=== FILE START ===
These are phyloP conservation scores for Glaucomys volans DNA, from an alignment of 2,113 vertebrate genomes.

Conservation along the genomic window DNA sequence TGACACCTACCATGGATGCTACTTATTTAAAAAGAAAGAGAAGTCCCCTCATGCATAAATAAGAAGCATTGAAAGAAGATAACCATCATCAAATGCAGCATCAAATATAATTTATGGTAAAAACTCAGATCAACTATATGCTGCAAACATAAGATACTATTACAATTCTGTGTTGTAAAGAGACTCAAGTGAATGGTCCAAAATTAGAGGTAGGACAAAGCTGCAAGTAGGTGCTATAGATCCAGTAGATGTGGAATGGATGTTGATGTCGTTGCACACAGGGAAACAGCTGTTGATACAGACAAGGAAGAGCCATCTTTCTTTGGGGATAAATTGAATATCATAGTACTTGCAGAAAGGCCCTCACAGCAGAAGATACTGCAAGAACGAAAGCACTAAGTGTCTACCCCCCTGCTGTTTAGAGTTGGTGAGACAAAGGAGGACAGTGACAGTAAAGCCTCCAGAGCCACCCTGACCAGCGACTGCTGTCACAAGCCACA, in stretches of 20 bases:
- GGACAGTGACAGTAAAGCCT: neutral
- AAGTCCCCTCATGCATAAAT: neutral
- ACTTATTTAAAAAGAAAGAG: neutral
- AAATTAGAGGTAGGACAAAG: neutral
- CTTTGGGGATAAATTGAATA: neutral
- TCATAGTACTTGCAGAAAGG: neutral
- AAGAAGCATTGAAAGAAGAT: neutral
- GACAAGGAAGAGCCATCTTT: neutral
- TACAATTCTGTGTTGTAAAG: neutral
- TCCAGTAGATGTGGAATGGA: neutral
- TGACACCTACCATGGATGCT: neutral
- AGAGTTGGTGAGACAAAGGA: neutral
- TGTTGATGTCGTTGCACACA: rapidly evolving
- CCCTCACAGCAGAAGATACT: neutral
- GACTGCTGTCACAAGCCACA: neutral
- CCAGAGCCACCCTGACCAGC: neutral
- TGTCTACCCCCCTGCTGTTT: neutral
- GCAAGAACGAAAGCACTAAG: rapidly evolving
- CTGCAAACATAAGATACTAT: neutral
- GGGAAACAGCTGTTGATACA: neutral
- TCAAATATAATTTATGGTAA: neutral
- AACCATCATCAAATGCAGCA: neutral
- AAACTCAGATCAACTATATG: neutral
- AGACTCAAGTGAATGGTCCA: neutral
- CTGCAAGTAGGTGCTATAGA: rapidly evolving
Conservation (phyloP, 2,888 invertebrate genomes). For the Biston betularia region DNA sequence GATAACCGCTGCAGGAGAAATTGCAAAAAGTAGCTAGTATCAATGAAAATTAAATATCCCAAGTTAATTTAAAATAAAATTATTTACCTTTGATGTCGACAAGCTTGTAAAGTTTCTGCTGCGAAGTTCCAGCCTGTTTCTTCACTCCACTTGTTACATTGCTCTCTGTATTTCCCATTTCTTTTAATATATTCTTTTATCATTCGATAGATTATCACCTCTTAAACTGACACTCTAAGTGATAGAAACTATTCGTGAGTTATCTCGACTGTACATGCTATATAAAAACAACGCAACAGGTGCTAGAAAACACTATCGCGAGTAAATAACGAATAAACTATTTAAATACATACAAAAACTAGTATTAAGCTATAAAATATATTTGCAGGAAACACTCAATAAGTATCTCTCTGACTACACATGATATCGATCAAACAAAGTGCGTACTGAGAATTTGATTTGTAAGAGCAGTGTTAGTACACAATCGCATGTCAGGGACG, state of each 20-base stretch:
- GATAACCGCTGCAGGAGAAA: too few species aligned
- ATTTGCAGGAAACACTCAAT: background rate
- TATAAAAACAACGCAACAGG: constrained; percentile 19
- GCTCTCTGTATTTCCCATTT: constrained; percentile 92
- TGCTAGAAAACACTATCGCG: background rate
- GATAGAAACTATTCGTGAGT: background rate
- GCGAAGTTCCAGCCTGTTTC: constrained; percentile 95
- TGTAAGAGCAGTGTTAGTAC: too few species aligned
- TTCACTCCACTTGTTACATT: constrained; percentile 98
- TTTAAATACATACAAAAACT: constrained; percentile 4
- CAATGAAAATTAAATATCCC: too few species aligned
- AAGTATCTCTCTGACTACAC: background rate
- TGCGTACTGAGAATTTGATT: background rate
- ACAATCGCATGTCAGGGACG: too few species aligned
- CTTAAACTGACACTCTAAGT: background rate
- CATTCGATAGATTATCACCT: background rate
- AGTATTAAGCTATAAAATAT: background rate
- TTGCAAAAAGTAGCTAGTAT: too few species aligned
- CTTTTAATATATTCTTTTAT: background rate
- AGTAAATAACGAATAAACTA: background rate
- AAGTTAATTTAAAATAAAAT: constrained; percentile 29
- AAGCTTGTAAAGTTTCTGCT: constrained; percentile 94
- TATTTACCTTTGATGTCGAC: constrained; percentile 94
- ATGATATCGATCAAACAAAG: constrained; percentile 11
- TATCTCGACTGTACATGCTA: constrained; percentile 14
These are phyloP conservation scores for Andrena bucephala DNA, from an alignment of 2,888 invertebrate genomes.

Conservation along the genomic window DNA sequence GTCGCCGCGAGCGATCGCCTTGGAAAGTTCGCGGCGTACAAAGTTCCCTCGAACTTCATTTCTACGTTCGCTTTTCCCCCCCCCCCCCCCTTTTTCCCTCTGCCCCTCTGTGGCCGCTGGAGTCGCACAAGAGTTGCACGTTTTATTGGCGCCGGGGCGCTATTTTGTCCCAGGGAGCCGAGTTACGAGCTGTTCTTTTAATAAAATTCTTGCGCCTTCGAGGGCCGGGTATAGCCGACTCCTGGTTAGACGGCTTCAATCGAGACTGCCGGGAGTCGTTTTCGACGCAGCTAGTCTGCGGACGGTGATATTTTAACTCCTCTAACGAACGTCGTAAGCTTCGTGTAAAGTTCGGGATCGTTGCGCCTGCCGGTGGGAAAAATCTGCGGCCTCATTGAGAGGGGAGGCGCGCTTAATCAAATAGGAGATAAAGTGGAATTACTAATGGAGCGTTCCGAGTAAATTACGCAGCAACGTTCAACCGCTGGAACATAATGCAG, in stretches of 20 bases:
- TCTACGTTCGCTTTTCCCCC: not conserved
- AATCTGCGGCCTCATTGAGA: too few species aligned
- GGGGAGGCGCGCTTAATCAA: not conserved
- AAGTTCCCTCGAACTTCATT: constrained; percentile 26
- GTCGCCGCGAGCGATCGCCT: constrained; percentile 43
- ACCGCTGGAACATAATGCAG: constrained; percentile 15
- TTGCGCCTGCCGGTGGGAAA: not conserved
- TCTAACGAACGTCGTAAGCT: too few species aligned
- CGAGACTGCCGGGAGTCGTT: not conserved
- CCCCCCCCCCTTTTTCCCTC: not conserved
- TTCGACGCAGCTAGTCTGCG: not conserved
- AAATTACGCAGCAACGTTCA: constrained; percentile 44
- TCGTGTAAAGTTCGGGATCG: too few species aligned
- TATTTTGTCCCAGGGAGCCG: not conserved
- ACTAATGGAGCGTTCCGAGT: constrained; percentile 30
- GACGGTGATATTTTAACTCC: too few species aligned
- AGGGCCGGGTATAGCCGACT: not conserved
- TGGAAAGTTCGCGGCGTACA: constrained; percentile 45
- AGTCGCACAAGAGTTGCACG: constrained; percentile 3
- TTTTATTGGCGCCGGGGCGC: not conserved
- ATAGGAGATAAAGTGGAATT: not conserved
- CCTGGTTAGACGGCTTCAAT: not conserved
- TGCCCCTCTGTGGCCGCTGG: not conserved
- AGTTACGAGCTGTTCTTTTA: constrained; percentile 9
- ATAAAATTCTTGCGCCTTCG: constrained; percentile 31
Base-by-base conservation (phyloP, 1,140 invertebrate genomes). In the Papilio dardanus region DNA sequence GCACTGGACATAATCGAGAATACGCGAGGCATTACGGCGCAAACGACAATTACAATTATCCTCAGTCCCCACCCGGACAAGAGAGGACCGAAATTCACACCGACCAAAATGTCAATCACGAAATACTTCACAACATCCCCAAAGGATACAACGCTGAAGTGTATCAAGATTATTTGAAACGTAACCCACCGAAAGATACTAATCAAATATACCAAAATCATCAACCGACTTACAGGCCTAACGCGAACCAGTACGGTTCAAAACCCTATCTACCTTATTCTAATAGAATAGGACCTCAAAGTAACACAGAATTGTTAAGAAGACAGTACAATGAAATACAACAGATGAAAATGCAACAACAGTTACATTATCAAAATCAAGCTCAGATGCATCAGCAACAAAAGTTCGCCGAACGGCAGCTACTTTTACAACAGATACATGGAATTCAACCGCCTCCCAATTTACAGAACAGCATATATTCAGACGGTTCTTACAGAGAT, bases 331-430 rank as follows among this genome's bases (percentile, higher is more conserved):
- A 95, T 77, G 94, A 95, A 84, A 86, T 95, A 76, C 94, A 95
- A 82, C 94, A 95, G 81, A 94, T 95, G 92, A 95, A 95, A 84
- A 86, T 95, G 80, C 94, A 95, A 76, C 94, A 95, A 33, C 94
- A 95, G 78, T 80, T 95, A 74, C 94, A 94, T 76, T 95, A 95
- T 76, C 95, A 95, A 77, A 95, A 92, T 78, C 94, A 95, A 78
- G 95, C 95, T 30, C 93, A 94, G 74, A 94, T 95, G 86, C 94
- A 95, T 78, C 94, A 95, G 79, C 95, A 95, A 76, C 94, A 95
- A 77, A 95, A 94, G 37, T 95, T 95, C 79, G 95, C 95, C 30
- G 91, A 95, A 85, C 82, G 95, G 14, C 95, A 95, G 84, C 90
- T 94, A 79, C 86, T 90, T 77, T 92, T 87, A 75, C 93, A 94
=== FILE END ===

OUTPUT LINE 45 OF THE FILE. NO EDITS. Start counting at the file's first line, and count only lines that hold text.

- AGTATTAAGCTATAAAATAT: background rate